University of Florida Department of Religion, College of Liberal Arts and Sciences
Dr. Gayle Lasater Pagnoni is the Program Director at the Boniuk Institute for Religious Tolerance at Rice University. She is also a Gator, with a doctorate from #UFReligion. Her background includes degrees in Anthropology and International Relations, and a Master’s in Latin American and Caribbean Studies with an emphasis in Sociology. Her specialties focus on religion in the western hemisphere and globalization, with a focus on monotheism, Christian diversity, and the Church of Jesus Christ of Latter-day-Saints.
As part of our series of interviews with alumni of our department we talked with Dr. Pagnoni to discuss her thoughts on navigating the religious studies world, especially when it comes to job prospects after graduation.
Tell us a little about what you do now and how your degree helped prepare you…
The Boniuk Institute for Religious Tolerance at Rice University promotes religious tolerance through education, research, and engagement among youth, university, and the public. Having taught in tertiary and secondary education for over a decade, I was fortunately positioned to fill a new opening as Program Director for the religious literacy curricular project. The religious literacy curricular project promotes diversity and inclusivity education to help meet the demands of a global citizenry in a pluralistic democracy where mutual respect and tolerance are key to civility and participation. To address these needs, the project seeks to bridge gaps in religious education among tertiary and secondary schools in two primary ways: first, we provide classroom curricula on religious traditions ready for teachers to utilize in secondary schools, and second, we offer teacher capacity building through sustained professional development, while conducting research on outcomes. In secondary schools, the best opportunities for fostering religious literacy are within social studies departments where curricular resources weave into world cultures, world geography, and history (world, US, and in this case, Texas), as well as in elective courses.
A Ph.D. in religion provided the content expertise, which along with undergraduate teaching and secondary teaching and curricular work, turned out to be the right (and necessary) fit for this initiative. Specifically, my two tracks of study at UF – religion in the Americas, and religion and nature – provided me with synthesis between theory (globalization of religion) and practice (education as method) that I utilize in my work every day.
What challenges have you faced, and what do you consider to be the most significant challenges facing the academic study of religion?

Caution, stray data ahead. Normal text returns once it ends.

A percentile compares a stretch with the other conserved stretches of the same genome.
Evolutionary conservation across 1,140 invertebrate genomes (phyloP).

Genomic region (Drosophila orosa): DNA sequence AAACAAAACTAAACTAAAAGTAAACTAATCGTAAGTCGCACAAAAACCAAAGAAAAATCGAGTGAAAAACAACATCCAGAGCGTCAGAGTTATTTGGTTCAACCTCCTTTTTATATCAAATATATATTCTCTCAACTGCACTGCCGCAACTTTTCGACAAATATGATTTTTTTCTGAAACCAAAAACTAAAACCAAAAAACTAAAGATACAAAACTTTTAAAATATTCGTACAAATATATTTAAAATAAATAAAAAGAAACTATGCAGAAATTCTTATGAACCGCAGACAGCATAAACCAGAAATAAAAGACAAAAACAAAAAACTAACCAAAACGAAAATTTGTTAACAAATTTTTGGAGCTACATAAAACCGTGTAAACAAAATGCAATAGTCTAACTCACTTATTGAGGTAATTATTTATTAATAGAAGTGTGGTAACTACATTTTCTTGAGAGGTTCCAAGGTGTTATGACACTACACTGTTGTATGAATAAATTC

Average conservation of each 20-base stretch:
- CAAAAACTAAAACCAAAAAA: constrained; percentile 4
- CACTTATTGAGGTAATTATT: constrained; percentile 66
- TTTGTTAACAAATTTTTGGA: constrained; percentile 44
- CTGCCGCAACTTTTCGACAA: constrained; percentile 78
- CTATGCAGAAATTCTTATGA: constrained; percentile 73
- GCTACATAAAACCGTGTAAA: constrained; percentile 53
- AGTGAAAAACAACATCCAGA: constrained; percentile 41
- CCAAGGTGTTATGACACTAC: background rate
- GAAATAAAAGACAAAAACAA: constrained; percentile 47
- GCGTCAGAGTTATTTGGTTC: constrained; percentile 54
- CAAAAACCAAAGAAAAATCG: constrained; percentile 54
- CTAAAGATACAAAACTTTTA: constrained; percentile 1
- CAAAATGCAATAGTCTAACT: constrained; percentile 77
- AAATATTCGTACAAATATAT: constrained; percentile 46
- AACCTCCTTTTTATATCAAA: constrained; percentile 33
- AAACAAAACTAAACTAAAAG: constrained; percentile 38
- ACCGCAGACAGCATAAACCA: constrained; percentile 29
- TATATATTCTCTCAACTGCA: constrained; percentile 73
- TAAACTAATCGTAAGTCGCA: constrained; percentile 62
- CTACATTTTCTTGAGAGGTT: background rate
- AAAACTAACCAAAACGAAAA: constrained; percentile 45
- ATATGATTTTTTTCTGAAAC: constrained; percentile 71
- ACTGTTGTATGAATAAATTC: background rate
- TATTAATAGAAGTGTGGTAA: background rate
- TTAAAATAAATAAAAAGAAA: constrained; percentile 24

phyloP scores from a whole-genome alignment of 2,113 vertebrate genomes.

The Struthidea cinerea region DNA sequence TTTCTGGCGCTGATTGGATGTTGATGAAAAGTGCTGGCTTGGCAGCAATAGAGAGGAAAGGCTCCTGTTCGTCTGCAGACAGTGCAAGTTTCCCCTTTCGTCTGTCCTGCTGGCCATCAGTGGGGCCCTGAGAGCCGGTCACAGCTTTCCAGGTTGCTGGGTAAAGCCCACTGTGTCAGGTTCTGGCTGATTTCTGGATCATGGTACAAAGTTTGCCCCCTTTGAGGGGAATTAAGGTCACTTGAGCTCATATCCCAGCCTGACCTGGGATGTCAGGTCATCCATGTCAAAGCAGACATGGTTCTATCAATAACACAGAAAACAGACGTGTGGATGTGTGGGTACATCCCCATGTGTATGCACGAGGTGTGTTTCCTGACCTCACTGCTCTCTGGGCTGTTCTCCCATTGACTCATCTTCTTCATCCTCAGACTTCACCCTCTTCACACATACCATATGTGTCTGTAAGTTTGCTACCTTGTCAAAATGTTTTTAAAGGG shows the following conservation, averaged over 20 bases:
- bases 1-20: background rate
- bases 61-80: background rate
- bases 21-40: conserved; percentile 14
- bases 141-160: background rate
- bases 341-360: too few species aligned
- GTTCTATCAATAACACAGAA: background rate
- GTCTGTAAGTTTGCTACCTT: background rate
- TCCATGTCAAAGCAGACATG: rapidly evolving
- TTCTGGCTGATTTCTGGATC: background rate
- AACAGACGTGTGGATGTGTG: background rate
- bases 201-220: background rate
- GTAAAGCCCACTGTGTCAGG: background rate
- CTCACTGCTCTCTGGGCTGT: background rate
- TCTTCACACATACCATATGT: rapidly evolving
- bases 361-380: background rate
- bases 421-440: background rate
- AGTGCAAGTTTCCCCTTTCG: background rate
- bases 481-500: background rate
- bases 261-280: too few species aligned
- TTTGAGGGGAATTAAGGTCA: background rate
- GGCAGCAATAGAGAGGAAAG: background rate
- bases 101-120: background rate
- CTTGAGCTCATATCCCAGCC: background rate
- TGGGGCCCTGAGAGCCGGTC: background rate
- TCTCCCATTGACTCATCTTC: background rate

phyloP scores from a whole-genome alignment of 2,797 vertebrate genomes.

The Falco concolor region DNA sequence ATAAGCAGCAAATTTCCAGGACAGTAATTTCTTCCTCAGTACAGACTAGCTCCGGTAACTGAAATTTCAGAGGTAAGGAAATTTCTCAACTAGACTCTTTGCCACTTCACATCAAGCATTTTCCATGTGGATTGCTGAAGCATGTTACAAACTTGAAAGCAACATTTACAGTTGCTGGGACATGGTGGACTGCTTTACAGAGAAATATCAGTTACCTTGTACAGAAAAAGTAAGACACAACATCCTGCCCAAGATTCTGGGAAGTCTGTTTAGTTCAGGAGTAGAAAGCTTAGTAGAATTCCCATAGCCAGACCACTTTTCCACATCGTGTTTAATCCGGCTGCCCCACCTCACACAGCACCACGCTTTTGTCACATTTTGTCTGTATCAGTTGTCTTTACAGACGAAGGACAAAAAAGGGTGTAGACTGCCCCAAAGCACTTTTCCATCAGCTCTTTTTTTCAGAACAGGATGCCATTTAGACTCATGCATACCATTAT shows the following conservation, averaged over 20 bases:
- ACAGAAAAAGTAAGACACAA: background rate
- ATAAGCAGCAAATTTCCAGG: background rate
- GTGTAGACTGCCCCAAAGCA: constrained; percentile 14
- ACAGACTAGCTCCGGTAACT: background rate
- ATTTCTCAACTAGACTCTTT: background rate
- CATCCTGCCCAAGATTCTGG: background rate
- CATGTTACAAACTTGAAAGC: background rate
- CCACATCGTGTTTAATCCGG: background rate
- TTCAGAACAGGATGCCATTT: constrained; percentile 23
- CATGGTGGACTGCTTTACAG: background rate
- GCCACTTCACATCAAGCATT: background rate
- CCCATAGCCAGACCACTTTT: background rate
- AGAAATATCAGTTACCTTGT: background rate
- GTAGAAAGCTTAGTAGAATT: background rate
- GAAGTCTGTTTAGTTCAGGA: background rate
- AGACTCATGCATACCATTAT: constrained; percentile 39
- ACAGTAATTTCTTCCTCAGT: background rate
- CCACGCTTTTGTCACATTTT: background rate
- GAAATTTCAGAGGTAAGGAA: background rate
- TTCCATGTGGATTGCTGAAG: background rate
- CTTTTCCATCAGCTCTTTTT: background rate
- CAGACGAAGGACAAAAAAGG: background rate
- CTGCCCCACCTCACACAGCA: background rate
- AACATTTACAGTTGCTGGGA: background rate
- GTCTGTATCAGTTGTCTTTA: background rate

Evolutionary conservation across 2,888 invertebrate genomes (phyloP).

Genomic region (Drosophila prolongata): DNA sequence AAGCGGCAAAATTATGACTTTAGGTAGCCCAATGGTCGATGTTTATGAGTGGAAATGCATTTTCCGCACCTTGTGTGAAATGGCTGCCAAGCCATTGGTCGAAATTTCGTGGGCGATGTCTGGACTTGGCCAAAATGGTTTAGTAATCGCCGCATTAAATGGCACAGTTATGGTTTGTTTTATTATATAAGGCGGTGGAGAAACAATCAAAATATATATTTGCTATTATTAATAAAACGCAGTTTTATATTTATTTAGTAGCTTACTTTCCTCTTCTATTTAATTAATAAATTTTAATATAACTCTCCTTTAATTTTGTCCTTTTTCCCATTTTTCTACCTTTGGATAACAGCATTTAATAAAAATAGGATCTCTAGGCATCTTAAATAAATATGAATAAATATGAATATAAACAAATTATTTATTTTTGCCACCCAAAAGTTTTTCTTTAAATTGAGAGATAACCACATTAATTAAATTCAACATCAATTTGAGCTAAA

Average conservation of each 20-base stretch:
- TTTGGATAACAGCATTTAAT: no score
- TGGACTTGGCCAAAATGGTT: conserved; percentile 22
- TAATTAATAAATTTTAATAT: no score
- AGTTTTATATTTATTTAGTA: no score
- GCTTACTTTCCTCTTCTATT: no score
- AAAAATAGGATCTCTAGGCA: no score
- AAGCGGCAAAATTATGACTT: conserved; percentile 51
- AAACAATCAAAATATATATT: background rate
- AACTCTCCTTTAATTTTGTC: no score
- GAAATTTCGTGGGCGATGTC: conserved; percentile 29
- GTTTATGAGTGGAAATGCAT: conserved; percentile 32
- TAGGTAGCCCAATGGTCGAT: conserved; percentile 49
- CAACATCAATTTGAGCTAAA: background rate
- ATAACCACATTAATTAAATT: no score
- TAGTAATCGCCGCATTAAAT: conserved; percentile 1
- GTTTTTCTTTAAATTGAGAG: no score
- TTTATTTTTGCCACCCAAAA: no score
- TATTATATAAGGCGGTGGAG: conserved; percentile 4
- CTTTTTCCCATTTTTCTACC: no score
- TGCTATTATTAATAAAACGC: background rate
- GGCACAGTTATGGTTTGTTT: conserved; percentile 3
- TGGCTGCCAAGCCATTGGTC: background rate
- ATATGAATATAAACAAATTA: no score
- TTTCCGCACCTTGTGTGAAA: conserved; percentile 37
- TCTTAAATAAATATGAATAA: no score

We all know the challenge facing most of us exiting a Ph.D. program in religion (or humanities and social science, generally) is an unfavorable and tenuous job market, which is probably now normal; I’m not breaking any new ground by identifying that issue here. Religion departments continue to shrink, providing fewer tenure-track positions, which is a pattern of attrition that does not bode well for the academic study of religion. Meanwhile, Americans are notoriously religiously illiterate and shrinking departments of religion are not well positioned to affect this problem. We see the results of religious illiteracy all around us, in public discourse that is ignorant and intolerant. With increasing globalization, identity politics (including religious ones) are ascendant at the same time too many Americans are un-enlightened. Therefore, there needs to be robust civic commitment to building religious literacy by aligning secondary and higher education in a common cause. The AAR has written Constitutionally-sound guidelines for K-12 religious literacy education and the National Council for Social Studies (NCSS) recently adopted the 2016 “Religion Companion” written by the AAR to their public social studies standards. These frameworks provide the necessary infrastructure to address religious literacy—there only needs be a collaborative commitment between higher and secondary education to bridge the two spheres. I say “only” realizing that scarce resources are always part of departmental decisions.
The challenge for religion departments across the country is to increase demand for their services and to stay relevant. By viewing secondary education as the pipeline to the academic study of religion in higher education instead of as a separate sphere of education, religion departments could play a significant role in building such an ecosystem. STEM initiatives around the country do this effectively, partnering collegiate departments with secondary math and science.